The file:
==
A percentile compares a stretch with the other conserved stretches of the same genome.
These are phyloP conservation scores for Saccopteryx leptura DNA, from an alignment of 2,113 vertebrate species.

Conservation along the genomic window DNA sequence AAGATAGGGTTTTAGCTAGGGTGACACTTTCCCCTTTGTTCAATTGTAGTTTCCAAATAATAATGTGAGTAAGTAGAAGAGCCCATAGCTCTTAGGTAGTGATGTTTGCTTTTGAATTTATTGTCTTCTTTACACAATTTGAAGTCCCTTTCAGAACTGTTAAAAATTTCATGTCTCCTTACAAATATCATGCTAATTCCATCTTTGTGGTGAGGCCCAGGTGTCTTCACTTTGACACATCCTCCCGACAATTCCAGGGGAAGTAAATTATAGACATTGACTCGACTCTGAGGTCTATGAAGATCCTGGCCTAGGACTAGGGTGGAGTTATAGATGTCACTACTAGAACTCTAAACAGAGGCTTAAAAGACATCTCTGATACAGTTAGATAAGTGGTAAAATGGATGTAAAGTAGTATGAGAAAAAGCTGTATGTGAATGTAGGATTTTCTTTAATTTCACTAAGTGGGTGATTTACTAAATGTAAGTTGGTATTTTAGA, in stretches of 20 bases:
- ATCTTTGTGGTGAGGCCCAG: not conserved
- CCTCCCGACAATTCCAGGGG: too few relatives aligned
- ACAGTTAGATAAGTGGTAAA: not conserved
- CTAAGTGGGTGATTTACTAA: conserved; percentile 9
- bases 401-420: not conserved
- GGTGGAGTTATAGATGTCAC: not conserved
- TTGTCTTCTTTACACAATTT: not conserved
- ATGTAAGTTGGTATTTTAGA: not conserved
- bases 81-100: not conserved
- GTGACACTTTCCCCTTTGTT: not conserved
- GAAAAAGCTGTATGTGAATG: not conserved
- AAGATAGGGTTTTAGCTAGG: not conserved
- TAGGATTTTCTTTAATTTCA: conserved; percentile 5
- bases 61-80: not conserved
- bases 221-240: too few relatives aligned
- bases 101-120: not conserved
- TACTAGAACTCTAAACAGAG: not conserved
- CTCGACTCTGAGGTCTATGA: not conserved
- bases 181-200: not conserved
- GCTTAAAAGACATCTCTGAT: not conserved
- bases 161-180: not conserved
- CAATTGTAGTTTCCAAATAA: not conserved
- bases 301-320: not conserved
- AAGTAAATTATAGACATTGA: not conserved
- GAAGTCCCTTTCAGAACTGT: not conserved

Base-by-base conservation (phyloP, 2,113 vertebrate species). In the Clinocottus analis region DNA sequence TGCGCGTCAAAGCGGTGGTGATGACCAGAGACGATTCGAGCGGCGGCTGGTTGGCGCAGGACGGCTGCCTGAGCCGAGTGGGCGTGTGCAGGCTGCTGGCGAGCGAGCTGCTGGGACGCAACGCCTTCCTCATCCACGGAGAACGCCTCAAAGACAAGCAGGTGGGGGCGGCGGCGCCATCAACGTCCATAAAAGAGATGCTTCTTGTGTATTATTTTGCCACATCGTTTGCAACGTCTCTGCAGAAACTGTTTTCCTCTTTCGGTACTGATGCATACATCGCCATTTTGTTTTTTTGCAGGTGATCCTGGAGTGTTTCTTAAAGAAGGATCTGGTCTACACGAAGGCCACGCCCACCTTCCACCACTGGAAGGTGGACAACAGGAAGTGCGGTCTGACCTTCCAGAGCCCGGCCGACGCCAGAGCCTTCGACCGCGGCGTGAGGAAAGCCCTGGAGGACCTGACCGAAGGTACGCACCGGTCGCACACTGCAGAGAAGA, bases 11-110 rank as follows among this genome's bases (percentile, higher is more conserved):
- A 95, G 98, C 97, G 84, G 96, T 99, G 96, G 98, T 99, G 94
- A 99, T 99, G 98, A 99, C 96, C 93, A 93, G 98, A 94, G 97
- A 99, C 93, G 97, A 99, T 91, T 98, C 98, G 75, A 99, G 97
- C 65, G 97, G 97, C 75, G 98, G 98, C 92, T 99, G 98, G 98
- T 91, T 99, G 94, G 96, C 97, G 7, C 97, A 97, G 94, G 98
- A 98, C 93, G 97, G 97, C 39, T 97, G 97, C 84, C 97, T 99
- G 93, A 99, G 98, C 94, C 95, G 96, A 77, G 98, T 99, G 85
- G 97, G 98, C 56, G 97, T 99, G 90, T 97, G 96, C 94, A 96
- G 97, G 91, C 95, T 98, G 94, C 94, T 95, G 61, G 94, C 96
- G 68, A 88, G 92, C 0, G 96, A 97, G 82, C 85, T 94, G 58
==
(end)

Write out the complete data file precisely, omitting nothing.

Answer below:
A percentile compares a stretch with the other conserved stretches of the same genome.
These are phyloP conservation scores for Saccopteryx leptura DNA, from an alignment of 2,113 vertebrate species.

Conservation along the genomic window DNA sequence AAGATAGGGTTTTAGCTAGGGTGACACTTTCCCCTTTGTTCAATTGTAGTTTCCAAATAATAATGTGAGTAAGTAGAAGAGCCCATAGCTCTTAGGTAGTGATGTTTGCTTTTGAATTTATTGTCTTCTTTACACAATTTGAAGTCCCTTTCAGAACTGTTAAAAATTTCATGTCTCCTTACAAATATCATGCTAATTCCATCTTTGTGGTGAGGCCCAGGTGTCTTCACTTTGACACATCCTCCCGACAATTCCAGGGGAAGTAAATTATAGACATTGACTCGACTCTGAGGTCTATGAAGATCCTGGCCTAGGACTAGGGTGGAGTTATAGATGTCACTACTAGAACTCTAAACAGAGGCTTAAAAGACATCTCTGATACAGTTAGATAAGTGGTAAAATGGATGTAAAGTAGTATGAGAAAAAGCTGTATGTGAATGTAGGATTTTCTTTAATTTCACTAAGTGGGTGATTTACTAAATGTAAGTTGGTATTTTAGA, in stretches of 20 bases:
- ATCTTTGTGGTGAGGCCCAG: not conserved
- CCTCCCGACAATTCCAGGGG: too few relatives aligned
- ACAGTTAGATAAGTGGTAAA: not conserved
- CTAAGTGGGTGATTTACTAA: conserved; percentile 9
- bases 401-420: not conserved
- GGTGGAGTTATAGATGTCAC: not conserved
- TTGTCTTCTTTACACAATTT: not conserved
- ATGTAAGTTGGTATTTTAGA: not conserved
- bases 81-100: not conserved
- GTGACACTTTCCCCTTTGTT: not conserved
- GAAAAAGCTGTATGTGAATG: not conserved
- AAGATAGGGTTTTAGCTAGG: not conserved
- TAGGATTTTCTTTAATTTCA: conserved; percentile 5
- bases 61-80: not conserved
- bases 221-240: too few relatives aligned
- bases 101-120: not conserved
- TACTAGAACTCTAAACAGAG: not conserved
- CTCGACTCTGAGGTCTATGA: not conserved
- bases 181-200: not conserved
- GCTTAAAAGACATCTCTGAT: not conserved
- bases 161-180: not conserved
- CAATTGTAGTTTCCAAATAA: not conserved
- bases 301-320: not conserved
- AAGTAAATTATAGACATTGA: not conserved
- GAAGTCCCTTTCAGAACTGT: not conserved

Base-by-base conservation (phyloP, 2,113 vertebrate species). In the Clinocottus analis region DNA sequence TGCGCGTCAAAGCGGTGGTGATGACCAGAGACGATTCGAGCGGCGGCTGGTTGGCGCAGGACGGCTGCCTGAGCCGAGTGGGCGTGTGCAGGCTGCTGGCGAGCGAGCTGCTGGGACGCAACGCCTTCCTCATCCACGGAGAACGCCTCAAAGACAAGCAGGTGGGGGCGGCGGCGCCATCAACGTCCATAAAAGAGATGCTTCTTGTGTATTATTTTGCCACATCGTTTGCAACGTCTCTGCAGAAACTGTTTTCCTCTTTCGGTACTGATGCATACATCGCCATTTTGTTTTTTTGCAGGTGATCCTGGAGTGTTTCTTAAAGAAGGATCTGGTCTACACGAAGGCCACGCCCACCTTCCACCACTGGAAGGTGGACAACAGGAAGTGCGGTCTGACCTTCCAGAGCCCGGCCGACGCCAGAGCCTTCGACCGCGGCGTGAGGAAAGCCCTGGAGGACCTGACCGAAGGTACGCACCGGTCGCACACTGCAGAGAAGA, bases 11-110 rank as follows among this genome's bases (percentile, higher is more conserved):
- A 95, G 98, C 97, G 84, G 96, T 99, G 96, G 98, T 99, G 94
- A 99, T 99, G 98, A 99, C 96, C 93, A 93, G 98, A 94, G 97
- A 99, C 93, G 97, A 99, T 91, T 98, C 98, G 75, A 99, G 97
- C 65, G 97, G 97, C 75, G 98, G 98, C 92, T 99, G 98, G 98
- T 91, T 99, G 94, G 96, C 97, G 7, C 97, A 97, G 94, G 98
- A 98, C 93, G 97, G 97, C 39, T 97, G 97, C 84, C 97, T 99
- G 93, A 99, G 98, C 94, C 95, G 96, A 77, G 98, T 99, G 85
- G 97, G 98, C 56, G 97, T 99, G 90, T 97, G 96, C 94, A 96
- G 97, G 91, C 95, T 98, G 94, C 94, T 95, G 61, G 94, C 96
- G 68, A 88, G 92, C 0, G 96, A 97, G 82, C 85, T 94, G 58